Saviors or Villains

pic01_250wProtection money, the latest While You Were Out column, is yet another Stanley Bing masterpiece that explains why I open the FORTUNE magazine from its last page – Bing’s permanent abode. In this article, Bing – who cheekily clarifies that he has no connection with Microsoft’s latest search engine – blends form and content that are diametrically opposed to each other to weigh in on overdraft protection, which is the current hot topic in the US banking industry.    

The uninitiated might wonder why there’s such a heated debate around this topic if they read Bing’s definition of overdraft protection: “No matter what you spend with your debit card, even if you have no money in your account, the guys at the bank will make sure that you’re not embarrassed. They’ll pay your tab!”. Whereas people who’re tuned in to this debate know that banks are doing this not as a magnanimous gesture but in return for the 25-35 dollars they charge each time their customers overdraw their checking accounts.

Interestingly, you can portray banks as saviors or villains depending upon how the concept of overdraft protection is projected. By not declining your telephone bill payment transaction when your account didn’t have enough money to cover your bill, your bank makes sure that you’re not slapped costly penalties and reinstatement charges by your telephone company. By charging only $35 in ovedraft protection fee for this favor, your bank does appear to be your savior. But, as in the oft-cited example, when your bank charges you $35 in fee when your $4 coffee busted your bank balance, it comes across as a villain.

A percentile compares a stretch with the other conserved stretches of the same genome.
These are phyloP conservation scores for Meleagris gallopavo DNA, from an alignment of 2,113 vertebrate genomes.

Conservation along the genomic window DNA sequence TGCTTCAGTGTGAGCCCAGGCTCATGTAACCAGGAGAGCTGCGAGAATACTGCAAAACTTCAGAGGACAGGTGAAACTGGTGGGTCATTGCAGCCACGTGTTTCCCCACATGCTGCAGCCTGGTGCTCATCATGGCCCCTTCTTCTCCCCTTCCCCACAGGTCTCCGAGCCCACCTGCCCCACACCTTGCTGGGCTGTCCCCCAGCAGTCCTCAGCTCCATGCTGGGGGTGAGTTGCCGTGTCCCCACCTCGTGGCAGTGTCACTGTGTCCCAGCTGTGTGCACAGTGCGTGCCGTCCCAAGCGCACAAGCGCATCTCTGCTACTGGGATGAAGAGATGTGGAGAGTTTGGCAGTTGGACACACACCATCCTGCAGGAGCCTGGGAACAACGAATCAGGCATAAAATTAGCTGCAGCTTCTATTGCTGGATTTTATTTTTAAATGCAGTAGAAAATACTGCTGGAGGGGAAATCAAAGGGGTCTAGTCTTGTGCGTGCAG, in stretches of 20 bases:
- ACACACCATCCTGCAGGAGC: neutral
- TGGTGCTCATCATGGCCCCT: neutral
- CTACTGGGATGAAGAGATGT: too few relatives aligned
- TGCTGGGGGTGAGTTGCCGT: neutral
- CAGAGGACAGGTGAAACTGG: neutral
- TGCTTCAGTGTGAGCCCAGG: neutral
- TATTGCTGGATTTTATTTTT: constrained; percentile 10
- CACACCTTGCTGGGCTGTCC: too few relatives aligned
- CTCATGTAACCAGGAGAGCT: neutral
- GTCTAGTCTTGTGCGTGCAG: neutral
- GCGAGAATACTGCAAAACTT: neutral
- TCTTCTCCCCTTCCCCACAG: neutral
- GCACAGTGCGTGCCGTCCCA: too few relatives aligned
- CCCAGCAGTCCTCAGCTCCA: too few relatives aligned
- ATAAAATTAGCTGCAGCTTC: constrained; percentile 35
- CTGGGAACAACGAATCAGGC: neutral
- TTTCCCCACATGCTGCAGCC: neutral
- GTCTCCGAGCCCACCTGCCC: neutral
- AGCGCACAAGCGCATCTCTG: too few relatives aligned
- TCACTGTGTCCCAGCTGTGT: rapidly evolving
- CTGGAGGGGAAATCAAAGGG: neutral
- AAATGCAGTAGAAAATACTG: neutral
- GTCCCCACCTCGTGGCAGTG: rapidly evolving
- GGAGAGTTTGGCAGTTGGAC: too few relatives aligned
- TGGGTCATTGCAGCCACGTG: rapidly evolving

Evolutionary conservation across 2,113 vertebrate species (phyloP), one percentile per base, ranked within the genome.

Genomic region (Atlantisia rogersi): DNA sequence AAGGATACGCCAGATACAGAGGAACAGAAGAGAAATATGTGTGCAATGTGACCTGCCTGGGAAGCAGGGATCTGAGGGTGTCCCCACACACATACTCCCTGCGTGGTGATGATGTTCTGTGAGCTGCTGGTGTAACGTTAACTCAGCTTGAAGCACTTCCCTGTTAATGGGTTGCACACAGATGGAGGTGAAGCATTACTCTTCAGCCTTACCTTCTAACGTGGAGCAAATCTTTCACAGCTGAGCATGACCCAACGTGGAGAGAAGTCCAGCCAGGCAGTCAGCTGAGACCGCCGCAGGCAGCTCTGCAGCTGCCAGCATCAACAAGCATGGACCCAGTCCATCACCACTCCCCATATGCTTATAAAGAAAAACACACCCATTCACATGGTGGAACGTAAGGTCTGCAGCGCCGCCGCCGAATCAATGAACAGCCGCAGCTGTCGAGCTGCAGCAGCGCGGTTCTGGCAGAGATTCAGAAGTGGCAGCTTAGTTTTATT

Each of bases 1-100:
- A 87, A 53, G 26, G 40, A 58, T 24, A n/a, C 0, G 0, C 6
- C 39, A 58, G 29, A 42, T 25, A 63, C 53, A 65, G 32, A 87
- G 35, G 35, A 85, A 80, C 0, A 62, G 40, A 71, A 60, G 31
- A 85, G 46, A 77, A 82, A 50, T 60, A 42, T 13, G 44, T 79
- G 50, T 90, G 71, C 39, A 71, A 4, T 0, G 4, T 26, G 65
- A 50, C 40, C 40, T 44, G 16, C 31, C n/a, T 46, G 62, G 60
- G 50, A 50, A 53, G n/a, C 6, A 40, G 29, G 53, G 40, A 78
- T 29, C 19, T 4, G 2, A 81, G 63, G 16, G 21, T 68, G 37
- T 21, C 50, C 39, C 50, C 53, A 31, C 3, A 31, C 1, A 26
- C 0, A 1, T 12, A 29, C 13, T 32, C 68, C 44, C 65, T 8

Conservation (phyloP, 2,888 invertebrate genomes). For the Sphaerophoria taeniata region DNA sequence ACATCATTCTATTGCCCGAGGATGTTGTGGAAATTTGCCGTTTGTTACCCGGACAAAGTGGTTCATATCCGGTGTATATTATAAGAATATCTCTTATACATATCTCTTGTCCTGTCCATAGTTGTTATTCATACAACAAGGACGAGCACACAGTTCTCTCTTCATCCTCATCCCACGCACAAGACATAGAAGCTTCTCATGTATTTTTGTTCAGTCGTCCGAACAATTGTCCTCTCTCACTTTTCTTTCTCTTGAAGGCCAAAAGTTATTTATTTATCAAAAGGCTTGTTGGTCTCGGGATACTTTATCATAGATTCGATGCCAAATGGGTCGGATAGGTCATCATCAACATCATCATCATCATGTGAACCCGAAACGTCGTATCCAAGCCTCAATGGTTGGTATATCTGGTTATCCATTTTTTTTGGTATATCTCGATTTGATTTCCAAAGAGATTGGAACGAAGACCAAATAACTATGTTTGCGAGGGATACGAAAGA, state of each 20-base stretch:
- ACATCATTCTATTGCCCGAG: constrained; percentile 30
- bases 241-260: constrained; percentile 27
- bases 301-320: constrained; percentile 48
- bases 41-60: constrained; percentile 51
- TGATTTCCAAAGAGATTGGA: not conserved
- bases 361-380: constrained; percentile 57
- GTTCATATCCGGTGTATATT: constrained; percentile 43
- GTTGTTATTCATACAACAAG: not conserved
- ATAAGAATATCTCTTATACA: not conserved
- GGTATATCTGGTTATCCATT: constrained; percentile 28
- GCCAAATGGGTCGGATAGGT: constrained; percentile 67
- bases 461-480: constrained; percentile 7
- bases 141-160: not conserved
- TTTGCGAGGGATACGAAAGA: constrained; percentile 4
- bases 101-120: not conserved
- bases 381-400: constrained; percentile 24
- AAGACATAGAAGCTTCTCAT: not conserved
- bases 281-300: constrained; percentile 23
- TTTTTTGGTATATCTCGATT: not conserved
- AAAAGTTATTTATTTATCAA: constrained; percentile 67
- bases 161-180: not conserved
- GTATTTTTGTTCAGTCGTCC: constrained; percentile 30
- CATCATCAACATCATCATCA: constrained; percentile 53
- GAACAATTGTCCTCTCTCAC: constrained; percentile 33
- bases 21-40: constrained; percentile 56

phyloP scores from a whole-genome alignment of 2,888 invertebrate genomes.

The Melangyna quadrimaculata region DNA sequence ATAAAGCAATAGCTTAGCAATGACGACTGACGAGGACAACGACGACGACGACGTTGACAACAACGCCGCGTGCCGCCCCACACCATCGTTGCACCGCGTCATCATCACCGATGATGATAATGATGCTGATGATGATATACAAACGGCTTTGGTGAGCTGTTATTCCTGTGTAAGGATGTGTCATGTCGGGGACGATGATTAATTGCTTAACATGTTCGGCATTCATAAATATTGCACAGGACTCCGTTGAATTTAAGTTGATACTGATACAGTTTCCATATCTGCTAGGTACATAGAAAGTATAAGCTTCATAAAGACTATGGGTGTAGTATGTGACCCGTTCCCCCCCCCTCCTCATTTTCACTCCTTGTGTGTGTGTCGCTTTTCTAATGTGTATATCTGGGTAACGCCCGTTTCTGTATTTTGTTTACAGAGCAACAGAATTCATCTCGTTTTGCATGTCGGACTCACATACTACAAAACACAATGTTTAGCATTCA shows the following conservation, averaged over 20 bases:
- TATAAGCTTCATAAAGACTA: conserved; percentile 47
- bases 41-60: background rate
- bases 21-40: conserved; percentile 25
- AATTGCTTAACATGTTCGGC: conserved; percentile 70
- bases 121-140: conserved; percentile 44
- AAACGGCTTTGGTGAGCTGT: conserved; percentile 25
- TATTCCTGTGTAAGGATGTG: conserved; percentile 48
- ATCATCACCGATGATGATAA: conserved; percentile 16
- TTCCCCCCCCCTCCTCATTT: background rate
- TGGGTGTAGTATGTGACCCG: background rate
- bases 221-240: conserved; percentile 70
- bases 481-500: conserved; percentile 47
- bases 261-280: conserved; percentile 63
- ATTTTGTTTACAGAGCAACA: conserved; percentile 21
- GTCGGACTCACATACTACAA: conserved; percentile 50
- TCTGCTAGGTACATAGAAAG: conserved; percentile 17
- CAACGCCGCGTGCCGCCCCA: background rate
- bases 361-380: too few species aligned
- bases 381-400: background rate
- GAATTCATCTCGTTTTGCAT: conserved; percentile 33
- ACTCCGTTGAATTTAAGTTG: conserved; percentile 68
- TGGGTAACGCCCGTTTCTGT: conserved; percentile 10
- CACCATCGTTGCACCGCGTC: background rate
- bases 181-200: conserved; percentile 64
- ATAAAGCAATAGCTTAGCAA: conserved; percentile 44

Let me add a few more angles to this issue and leave it to you to decide whether ovedraft protection is an example of “genuine protection”, a case of “protection money” or a cry for “over with protection”.

Saviors or villains, there’s increasing realization that banks cannot extend overdraft protection for free. British banks made this clear during a similar furore in the UK around two years ago. American banks are following suit now. So, the crux of the current debate is really about how much they can charge for it and at what point they should inform their customers about it.

The consumer rights protection camp in the US is insisting that banks must extend overdraft protection only when customers request for it explicitly and then, do so at cost. In other words, they want banks to stop enrolling customers for overdraft protection programs by default and making them into a source  of profits. 

If banks are coerced – by consumers, regulators, or both – to price overdraft protection fee at cost, we can expect a renewed debate over the true cost. While the most obvious component of the cost is related to additional staffing required to handle overdraft, there could be other hidden costs viz. risk premium. When a bank approves an overdraft, it’s taking a credit risk and might insist that its risk premium cost is included in determining the overall cost of providing overdraft protection.

One Response to “Saviors or Villains”

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